Thanks Jester, that helps a lot. You mentioned a lot of things that I didn't see before. The head doesn't look so great cuz I did it till the end, and so it was kind of an after thought of sorts. That amateurish color below her arm looks like that, because i overworked it so much. Thanks especially for that comment, amateurish.... I like that word. :)
Thankfully, I picked up a really great oil painting book today and understand painting a tad better, so I'm working on something new today and hopefully you guys like it. If I never try how can I get better, right? ;)
Anyways, thanks Jester for your comments, I'll fix what is wrong with the face once I understand how to paint what I already see in my head. So that there's no guessing going on, but confident strokes of paint.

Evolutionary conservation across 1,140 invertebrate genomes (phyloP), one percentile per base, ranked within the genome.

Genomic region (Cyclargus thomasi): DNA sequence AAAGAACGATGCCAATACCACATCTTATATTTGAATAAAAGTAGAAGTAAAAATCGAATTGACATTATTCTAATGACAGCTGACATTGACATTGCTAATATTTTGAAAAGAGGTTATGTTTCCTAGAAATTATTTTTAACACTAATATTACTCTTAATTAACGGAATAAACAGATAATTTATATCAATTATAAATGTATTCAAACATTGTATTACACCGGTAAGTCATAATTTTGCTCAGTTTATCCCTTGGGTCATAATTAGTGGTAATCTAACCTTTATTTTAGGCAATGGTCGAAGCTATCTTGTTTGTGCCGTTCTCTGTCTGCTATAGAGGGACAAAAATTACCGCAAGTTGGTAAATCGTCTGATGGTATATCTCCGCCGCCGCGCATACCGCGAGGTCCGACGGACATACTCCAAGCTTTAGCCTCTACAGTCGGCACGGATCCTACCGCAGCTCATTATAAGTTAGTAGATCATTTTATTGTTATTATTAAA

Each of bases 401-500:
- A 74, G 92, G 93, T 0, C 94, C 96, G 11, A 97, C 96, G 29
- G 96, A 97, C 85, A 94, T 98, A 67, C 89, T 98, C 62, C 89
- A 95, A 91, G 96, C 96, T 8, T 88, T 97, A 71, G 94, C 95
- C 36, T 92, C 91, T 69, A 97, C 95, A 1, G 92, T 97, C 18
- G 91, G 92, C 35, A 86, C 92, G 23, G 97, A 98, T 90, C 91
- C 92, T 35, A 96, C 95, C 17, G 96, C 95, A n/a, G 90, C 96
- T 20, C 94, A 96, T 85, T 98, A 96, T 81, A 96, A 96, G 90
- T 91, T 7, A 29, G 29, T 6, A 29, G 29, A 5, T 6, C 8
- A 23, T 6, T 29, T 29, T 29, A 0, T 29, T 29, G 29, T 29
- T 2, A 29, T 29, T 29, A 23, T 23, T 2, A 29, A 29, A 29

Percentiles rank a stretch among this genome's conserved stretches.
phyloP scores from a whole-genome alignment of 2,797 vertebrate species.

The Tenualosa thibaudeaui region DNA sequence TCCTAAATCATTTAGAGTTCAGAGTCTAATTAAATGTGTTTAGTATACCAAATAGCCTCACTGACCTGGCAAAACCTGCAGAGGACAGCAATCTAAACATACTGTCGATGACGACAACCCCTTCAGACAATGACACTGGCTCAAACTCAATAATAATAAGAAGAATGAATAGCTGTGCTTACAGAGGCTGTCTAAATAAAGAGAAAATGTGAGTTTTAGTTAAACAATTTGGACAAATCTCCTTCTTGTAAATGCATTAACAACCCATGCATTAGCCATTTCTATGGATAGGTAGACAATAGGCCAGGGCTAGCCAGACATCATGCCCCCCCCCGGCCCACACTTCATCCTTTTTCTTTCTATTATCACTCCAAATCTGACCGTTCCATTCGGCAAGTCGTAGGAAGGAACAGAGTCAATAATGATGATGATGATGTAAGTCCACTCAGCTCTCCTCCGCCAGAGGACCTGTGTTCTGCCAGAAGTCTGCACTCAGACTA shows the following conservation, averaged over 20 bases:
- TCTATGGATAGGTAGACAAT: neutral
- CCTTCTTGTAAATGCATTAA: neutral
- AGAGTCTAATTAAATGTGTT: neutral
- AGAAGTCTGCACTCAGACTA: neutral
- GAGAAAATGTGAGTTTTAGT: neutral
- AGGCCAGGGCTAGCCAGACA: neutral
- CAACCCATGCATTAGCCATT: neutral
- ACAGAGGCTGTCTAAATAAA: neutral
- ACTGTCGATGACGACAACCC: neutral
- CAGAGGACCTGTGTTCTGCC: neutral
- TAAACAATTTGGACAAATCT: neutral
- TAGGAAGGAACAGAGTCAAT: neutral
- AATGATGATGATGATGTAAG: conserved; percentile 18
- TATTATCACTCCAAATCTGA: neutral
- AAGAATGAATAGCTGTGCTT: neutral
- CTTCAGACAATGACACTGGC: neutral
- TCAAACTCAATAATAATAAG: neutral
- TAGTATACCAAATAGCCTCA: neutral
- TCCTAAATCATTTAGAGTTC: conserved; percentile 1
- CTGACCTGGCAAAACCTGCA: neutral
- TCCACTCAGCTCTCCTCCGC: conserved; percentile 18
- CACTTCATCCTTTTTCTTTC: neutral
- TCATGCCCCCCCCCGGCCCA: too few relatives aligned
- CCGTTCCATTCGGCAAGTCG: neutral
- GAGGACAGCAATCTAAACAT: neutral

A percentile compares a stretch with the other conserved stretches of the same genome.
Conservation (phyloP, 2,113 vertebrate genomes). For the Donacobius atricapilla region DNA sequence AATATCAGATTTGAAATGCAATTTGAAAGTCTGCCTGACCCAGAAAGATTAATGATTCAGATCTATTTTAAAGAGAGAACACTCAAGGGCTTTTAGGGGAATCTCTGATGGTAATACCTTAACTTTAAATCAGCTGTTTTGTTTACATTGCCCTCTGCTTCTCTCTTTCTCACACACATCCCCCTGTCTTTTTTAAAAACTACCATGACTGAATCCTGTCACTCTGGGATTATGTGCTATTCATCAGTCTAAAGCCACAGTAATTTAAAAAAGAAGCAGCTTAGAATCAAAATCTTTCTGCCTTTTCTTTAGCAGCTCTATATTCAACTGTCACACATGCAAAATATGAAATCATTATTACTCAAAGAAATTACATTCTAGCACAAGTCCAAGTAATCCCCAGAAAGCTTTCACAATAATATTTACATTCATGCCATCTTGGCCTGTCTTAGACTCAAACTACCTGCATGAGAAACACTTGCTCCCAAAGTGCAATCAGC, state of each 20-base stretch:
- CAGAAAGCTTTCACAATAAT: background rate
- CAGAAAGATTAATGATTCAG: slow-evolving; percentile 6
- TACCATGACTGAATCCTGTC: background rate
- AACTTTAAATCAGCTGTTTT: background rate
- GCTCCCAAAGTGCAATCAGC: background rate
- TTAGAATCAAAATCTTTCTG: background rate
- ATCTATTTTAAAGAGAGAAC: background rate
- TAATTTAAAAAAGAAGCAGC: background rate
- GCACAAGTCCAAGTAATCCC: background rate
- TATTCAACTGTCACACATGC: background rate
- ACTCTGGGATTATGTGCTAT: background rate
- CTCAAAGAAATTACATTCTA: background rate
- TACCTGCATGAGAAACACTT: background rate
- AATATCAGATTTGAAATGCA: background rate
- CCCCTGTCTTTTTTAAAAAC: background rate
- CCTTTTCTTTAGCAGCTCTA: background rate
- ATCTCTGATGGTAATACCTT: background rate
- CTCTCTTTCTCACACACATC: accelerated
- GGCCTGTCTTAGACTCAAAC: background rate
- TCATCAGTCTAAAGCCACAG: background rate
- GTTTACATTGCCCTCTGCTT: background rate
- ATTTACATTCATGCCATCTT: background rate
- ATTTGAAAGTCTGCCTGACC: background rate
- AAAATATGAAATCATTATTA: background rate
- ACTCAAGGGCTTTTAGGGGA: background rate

I thank you once again, and hopefully others will crit me as you have Jester.
P.S I especially want to thank Android for inspiring me to paint everyday. Thanks man. :cool:
May 22nd, 2003, 12:12 AM
Watch your proportions, buddy. The head is way too big.
May 22nd, 2003, 01:37 AM
Yup! you're right. It is big. Thanks for pointing that out.
Here's a quick study of a hyena, I'm looking for color and shape relationship, not interested in details, but overall feel of the hyena. It's what's emphasized in this great oil painting book I picked up today by KEVIN D. MACPHERSON, "Fill Your Oil Painting With Light & Color."
It was only 20 bucks, and it was soooooo worth it.
May 23rd, 2003, 03:59 PM
1:she(the hyena) is missing back legs.you may have noticed that or it was full purpose coz the hyena is standing in some kinda fog(which i don't really think)